New Technologies at Pioneer Farm

A cow is being milked in the new Lely double Astronaut A5 robotic milkers at Pioneer Farm. 
Pioneer Farm image

A cow is being milked in the new Lely double Astronaut A5 robotic milkers at Pioneer Farm. Pioneer Farm image

The University of Wisconsin-Platteville Pioneer Farm is growing and adapting to changing technologies in today’s dairy industry. 

On Pioneer Farm, currently about half of the milking cow herd has been accommodated to robots for milking use. The other half of the herd is still being milked in the double five herringbone parlor on Pioneer Farm. 

A herringbone parlor is one of the most common types of parlors in the U.S used to milk cows. The cow stands on an raised platform with the back half of the cow facing outward, allowing for the milking equipment to be attached. 

According to Dr. Tera Montgomery during a tour of the robotic milking system on Pioneer Farm, the time for a milking shift has significantly decreased since the installation of the robotic milkers.

According to the Pioneer Farm, they had two new Lely Astronaut A5 robotic milkers installed over the summer for use in the dairy operation. According to the Lely Midwest regional systems manager, there are more than 100 robotic milkers being used in Wisconsin alone.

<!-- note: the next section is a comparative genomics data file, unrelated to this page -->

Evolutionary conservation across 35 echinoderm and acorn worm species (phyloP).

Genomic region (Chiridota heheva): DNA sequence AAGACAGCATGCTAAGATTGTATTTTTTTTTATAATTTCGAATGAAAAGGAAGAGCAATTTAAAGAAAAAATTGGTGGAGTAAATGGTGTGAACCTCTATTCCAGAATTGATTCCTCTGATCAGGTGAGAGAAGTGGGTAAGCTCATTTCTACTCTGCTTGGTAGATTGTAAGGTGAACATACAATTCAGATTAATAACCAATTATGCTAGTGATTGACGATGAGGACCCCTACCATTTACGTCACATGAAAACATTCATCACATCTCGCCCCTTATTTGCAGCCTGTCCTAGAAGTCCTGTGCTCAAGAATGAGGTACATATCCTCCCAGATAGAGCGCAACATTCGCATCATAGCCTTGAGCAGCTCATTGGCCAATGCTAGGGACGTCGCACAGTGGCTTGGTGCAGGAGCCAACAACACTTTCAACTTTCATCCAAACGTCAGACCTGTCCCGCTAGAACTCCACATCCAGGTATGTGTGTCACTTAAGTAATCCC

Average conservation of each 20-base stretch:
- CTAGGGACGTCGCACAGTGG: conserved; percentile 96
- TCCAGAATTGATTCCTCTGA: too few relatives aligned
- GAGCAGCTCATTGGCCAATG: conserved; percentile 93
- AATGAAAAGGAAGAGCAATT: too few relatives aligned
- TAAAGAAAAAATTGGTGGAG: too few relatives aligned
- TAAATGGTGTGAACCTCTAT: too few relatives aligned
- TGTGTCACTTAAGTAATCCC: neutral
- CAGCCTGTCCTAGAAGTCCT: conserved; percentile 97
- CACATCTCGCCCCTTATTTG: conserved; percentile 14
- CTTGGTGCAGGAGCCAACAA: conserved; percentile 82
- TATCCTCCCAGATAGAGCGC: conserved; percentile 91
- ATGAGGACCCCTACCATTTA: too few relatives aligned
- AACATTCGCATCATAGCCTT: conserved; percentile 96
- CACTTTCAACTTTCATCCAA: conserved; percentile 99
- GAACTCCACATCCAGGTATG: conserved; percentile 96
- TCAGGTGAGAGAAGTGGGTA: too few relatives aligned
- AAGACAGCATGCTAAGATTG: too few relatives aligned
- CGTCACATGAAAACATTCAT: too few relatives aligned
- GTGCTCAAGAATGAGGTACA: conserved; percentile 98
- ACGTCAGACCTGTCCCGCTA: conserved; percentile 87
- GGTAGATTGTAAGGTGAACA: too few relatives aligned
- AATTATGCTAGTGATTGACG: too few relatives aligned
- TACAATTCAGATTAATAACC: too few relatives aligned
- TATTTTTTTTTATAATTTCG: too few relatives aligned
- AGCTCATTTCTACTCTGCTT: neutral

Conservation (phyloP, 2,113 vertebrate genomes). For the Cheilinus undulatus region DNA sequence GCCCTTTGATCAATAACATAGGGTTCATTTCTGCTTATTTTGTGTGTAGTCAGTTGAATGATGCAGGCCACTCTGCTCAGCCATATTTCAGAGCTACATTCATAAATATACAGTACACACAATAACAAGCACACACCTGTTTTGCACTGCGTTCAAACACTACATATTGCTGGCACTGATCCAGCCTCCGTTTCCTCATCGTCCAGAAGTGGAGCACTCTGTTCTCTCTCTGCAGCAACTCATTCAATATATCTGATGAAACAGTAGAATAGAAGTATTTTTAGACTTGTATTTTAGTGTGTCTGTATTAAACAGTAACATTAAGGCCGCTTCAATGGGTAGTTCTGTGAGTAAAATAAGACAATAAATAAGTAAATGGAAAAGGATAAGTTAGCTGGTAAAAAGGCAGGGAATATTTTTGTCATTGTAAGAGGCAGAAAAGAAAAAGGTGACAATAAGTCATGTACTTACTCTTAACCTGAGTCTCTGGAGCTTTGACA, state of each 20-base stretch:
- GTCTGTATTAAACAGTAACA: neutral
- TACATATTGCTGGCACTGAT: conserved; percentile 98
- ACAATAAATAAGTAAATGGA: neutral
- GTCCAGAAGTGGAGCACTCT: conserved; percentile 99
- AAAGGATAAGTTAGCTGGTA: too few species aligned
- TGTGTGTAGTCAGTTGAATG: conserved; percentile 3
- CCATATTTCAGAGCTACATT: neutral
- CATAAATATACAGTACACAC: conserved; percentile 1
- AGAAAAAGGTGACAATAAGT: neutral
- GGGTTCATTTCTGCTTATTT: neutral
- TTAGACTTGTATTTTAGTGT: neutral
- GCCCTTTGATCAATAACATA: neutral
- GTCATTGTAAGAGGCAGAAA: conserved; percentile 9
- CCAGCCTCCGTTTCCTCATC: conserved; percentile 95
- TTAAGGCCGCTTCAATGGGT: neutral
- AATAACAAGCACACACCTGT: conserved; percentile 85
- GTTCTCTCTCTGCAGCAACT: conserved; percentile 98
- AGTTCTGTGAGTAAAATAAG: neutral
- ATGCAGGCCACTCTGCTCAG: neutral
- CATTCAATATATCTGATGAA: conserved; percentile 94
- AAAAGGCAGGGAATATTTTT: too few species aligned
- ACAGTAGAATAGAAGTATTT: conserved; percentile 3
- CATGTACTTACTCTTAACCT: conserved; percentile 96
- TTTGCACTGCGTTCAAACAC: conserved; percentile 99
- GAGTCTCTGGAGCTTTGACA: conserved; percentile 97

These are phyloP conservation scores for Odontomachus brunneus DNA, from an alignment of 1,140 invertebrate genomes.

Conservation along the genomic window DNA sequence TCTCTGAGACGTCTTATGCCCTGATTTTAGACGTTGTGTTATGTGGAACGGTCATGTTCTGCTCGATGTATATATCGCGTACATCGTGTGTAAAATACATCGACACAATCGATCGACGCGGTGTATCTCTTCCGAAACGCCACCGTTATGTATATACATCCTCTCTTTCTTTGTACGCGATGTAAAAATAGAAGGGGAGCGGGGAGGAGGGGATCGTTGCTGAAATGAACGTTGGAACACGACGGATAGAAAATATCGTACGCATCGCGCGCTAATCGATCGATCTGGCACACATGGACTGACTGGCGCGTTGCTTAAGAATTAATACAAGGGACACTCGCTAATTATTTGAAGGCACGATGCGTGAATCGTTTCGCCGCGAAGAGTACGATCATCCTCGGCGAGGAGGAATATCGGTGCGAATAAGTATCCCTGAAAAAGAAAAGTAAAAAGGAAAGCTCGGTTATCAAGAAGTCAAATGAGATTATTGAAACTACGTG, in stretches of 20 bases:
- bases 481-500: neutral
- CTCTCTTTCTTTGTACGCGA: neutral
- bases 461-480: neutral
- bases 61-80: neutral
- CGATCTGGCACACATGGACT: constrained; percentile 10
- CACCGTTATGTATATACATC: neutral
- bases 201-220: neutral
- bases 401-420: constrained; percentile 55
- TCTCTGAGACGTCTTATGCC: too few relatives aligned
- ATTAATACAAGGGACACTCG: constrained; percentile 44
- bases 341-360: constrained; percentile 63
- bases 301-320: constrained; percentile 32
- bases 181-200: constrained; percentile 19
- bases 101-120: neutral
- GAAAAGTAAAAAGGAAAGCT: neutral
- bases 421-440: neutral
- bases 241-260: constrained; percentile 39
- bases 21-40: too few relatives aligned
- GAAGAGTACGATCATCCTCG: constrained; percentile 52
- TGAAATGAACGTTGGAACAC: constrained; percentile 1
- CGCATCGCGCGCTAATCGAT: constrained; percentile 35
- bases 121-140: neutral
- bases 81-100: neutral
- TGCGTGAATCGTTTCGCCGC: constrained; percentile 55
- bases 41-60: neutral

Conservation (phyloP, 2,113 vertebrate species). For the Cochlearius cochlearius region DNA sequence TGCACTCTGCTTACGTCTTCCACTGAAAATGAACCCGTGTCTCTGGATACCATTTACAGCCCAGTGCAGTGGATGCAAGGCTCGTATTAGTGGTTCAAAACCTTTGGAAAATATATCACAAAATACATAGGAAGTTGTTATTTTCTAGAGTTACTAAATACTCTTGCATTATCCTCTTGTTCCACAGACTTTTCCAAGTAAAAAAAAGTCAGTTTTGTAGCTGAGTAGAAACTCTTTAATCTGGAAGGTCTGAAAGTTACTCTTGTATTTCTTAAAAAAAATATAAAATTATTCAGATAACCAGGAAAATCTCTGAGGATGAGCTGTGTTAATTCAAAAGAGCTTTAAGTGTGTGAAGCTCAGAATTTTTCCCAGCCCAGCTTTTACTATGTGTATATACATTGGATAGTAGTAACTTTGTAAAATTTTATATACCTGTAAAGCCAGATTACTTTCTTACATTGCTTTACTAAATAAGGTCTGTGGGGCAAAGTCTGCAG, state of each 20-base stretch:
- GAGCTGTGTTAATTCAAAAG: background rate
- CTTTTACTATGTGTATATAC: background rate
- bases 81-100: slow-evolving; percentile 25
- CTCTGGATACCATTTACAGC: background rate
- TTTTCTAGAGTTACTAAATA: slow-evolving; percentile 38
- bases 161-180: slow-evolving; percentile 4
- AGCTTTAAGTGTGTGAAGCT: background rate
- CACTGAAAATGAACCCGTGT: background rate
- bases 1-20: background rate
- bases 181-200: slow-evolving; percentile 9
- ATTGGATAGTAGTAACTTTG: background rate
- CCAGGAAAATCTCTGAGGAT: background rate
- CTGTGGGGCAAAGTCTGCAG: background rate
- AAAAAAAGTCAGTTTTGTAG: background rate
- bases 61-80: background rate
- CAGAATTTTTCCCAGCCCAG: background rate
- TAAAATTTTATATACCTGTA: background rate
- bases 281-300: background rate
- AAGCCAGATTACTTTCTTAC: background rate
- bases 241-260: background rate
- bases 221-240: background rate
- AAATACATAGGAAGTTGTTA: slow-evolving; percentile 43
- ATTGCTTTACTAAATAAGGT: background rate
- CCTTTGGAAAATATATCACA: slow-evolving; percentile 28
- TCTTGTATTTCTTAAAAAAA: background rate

“A Lely robotic milking system can milk 60 cows per robot or more, with an average of 2.6 milkings per cow per day,” according to the company.

Right now, the Pioneer Farm is continuing to milk the herd in two separate ways to allow for research opportunities and hands-on experience for students. When the Pioneer Dairy Farm was built, they had two robots and a parlor where the cattle were milked. 

The Dairy Innovation Hub has been a major component in the installation of the new robotics on Pioneer Farm. The Dairy Innovation Hub is a grant from the state of Wisconsin which funds $7.8 million dollars per year to improve research and development in the dairy industry at UW-Madison, UW-Platteville and UW-River Falls to keep Wisconsin at the lead of the dairy industry. 

The new milking robots on Pioneer Farm will allow for new research and education in agriculture technology for staff, students, professionals and the public. Along with the new research and teaching side, the milking robots will also bring a welcome benefit for staff, students, and the cows. The robotic milkers can provide farmers with different kinds of information such as milk quality, temperature, speed and many other more in-depth factors. 

Robotic milking systems can positively benefit the dairy industry. Studies have shown that robotic milking is more water and energy efficient. Robotic milkers also increase milk production, decrease labor, and improve cow welfare as cows are milked in the same space they live in, allowing the cows to come and go as they please.